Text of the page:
III – 3 – Confirmation
This section must be filled in by a physician to confirm the diagnosis of epilepsy. The clinical description of the attack(s) should be precised (foaming at the mouth, loss of bladder control, movements …). If not, the physician can state if the attack(s) occurred in a particular situation, as part of an ongoing disease, or if the attack was an isolated seizure. If epilepsy is confirmed, the questionnaire must be continued.
III – 4 – Natural history of the seizure disorder
This section should allow the possibility to describe the variety and the age of the epileptic seizures of the study subject. The question N1 looks for active epilepsy i.e. a subject who has had at least one seizure within the last 5 years, whatever treatment he may have had. The official document of the International League Against Epilepsy which classifies the definition of active epilepsy, the different classifications of seizures, as well as the guidelines for epidemiological studies is to be found in the appendix.
III – 5 – Past medical history
The questions concern the family history of epilepsy, and the personal history with an emphasis on the pregnancy history of the subject’s mother, birth and psychomotor development, infantile diseases and neurological sequaelae due to these diseases and the period before the appearance of this sequaelae.
III – 6 – Clinical examination
The general state of health of the subject must be assessed by investigator and is defined as: poor if there is a loss of weight with asthenia, and difficulties in daily activities, average if there is asthenia or loss of weight but no problem in daily activities, good if there is no weight loss and no asthenia.
III – 7 – Paraclinical examinations
is relatively complex and optional: it should not restrict the use of the questionnaire. This section has 5 parts: blood investigations, neuro-imaging techniques, electroencephalography, serologies and microbiology.
III – 8 – Etiology
This section searches the cause of the epilepsy and classify the seizure disorder in :
III – 9 – Treatment
Classical or traditional medical treatment used by the patient is recorded. An evaluation of the efficacy of the treatment is carried out.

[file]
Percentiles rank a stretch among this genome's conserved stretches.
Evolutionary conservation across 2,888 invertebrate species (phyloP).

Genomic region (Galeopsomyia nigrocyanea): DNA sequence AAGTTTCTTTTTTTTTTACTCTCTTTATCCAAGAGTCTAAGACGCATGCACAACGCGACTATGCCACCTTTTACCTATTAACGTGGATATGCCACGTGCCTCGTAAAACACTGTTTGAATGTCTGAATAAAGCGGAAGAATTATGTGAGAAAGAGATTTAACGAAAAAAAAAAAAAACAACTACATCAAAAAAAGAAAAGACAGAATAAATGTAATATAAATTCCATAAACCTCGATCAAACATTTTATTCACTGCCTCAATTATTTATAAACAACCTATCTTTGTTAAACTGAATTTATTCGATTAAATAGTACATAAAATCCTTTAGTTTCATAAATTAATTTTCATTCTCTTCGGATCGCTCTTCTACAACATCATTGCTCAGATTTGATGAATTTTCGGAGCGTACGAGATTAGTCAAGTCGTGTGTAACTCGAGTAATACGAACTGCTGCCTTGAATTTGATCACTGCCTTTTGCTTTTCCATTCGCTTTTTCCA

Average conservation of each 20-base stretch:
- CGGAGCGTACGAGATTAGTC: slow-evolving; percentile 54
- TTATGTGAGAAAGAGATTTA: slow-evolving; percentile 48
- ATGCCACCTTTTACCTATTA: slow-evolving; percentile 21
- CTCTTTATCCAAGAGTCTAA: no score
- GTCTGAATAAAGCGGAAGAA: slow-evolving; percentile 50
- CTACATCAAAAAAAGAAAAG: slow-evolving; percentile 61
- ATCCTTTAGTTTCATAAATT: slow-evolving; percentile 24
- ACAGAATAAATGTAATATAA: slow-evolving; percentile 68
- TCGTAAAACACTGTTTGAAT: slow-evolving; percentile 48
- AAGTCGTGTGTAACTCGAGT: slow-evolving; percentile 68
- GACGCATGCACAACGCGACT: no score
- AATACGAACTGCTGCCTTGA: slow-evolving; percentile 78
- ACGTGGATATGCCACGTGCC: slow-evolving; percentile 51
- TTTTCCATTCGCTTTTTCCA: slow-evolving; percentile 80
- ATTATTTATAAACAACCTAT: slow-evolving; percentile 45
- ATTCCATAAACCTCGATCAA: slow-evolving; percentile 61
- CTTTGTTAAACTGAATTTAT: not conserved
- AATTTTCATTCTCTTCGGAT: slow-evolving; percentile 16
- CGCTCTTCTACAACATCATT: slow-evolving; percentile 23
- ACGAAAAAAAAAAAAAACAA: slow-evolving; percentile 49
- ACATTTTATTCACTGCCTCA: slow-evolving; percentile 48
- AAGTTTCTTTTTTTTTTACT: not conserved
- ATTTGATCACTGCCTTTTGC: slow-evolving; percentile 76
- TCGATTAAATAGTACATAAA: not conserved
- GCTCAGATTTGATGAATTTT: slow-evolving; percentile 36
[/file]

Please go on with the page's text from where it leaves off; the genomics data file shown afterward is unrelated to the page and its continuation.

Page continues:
PARKINSON’S DISEASE – A REVIEW
Parkinson’s disease is a common neurological condition. Environmental, genetic factors and age are important predisposing factors, but there continues to be increasing evidence for a genetic component. Apoptosis and necrosis have been implicated in the loss of the nigral neurons in patients with parkinson ‘s disease. Mitochondrial dysfunction, oxidative stress, the actions of excitotoxins, deficient neurotrophic support and immune mechanisms are contributory. Excessive activity of the subthalamic nucleus has also been found to contribute to the symptoms of parkinsons disease using the neurotransmitter glutamate, blockade of which might provide an effective treatment of parkinson’s disease. Treatment could be preventive, symptomatic or restorative. Neuroprotective agents prevent apoptosis by upregulating apoptosis defence gene and down regulating apoptosis promoting genes. Selegilline (deprenyl) has selective anti apoptotic properties by increasing mitochondrial energy production and reducing generation of free radicals. Free radical scavengers such as atocopherol, high doses of ascorbate, antioxidants such as selenium and ubiquinone, drugs inhibiting glutamate release or receptor interaction such as N- methyl 4 – valine antagonist and aspirin, which down regulate glutamate receptors have been tried without proven benefit. Non-steroidal anti-inflammatory agents and interferon b have also been tried with no documented efficacy. Except for functional neurosurgical procedures, levodopa remains the most effective replacement therapy for parkinson’s disease.
Several new methods of therapy are under development, including the inhibition of dopamine catabolism, synthesis of new dopamine receptor agonists, and manipulation of the function of the subthalamic nucleus. However, as new drugs become available, treatments that influence oxidative phosphorylation and damage due to free radicals, excessive iron deposition, disturbances of calcium homeostasis, cytokines, excitotoxicity, nitric oxide, apoptosis, and the products of causative genes may all be considered in attempts to provide effective neural protection. Fetal nigral implants into the striatum improve symptoms while the transplantation of adrenal medulla tissue to the striatum has been largely abandoned because of its lack of efficacy. Allogenic transplantation of fetal mesencephalon is currently been studied, and initial reports show promising results. Also under study are the intraventricular delivery of the dopaminergic neurotrophic factor (GDNF) and the implantation of foreign cells in semi-permeable polymeric capsules, which obviates the need for potentially harmful immunosuppressive therapy.